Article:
When my children were small, we’d often give the Natural History Museum dinosaurs a miss in favour of the NHM’s underappreciated annex at Tring in Hertfordshire, the zoological museum established by Walter Rothschild. There are many reasons to visit this hidden shrine to Edwardian taxidermy – the extinct thylacine, the albino wallaby, the fleas dressed in national costume – but for our family, as for many others, the highlight was usually the collection of eighty or so pedigree dogs in the last gallery. Unlike most of the exhibits at Tring, the dogs were not collected by Rothschild, but were added to the museum about fifty years ago. Most were originally displayed at the NHM itself, during the first few decades of the twentieth century.
The Tring dog collection reflects the Edwardian era of its inception. By then, Darwin’s ideas were mainstream: zoology regarded the extraordinary variety of ‘fancy’ animals produced by selective breeding as a mirror of natural selection. The NHM was expanding its collections, both for research and public education, and so decided to set up a gallery of domestic livestock, including dogs. At that time, pedigree dog breeding was at a fashionable zenith. Wealthy fanciers used the networks of Empire to import exotic breeds, such as the Pekingese: old breeds and new were reshaped according to the whims of the show ring. Those who donated their dogs to the NHM mostly wanted to preserve these achievements for posterity.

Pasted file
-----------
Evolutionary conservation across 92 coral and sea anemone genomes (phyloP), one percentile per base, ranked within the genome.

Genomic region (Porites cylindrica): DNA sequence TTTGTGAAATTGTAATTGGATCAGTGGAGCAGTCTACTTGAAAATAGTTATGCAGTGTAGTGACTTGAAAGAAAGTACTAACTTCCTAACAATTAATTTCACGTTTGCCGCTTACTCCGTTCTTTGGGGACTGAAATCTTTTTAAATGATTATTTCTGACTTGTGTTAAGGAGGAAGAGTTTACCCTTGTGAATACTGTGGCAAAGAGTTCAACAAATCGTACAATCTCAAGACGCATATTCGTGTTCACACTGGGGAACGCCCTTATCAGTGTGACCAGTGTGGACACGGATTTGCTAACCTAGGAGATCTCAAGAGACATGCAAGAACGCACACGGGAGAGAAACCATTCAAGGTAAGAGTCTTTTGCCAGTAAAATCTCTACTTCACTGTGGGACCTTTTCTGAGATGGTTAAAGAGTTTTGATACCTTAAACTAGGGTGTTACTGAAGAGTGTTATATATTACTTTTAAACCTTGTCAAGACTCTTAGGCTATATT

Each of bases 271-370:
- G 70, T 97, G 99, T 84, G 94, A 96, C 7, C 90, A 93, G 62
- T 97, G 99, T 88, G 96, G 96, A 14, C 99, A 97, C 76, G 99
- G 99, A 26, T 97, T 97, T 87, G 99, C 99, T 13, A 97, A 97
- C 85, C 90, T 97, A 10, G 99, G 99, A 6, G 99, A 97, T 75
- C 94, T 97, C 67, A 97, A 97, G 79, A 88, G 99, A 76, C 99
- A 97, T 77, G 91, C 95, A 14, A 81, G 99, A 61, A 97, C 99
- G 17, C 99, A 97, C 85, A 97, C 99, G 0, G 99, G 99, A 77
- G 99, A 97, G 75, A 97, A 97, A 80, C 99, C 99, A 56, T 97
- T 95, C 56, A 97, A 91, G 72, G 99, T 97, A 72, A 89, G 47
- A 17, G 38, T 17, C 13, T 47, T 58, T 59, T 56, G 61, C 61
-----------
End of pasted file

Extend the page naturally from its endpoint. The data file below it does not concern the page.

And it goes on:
The NHM sought elite show specimens of as many breeds as possible, seeking to display the dogs then considered the most perfect examples of each breed. Owners’ letters, preserved in the NHM archive, provide surprising insights into the acquisition process. Most dogs were given to the museum at the end of their natural lives. Sometimes arrangements were made in advance; other owners simply posted dead dogs to the NHM, sometimes – but not always – with an explanatory note. The correspondence reveals that it was the owners, not the museum, who determined which dogs were chosen. Some dogs were legends in the histories of their breeds, such as the fox terrier Donna Fortuna. The Pekinese Ah Cum was a canine celebrity, looted from the Chinese Imperial Palace in 1896. A ‘founding father’ of the breed in Britain, he lost an eye (replaced by the taxidermist) and, I recently discovered, had a surprising afterlife in eugenic science.
But most of the dogs were less famous: many came from owners with personal agendas. One dog was given to the museum because his owner became bankrupt, asking the NHM to pay for the taxidermy and even his euthanasia; another egocentric owner donated so many spaniels that the curator eventually turned them away, much to the owner’s rage. Several owners continued to lay claim to their dogs once they had become museum specimens, pestering the NHM about how they were displayed and even asking to groom them: in these cases, the owners’ emotional and proprietorial bonds to their pets persisted even beyond death and the transformation of taxidermy.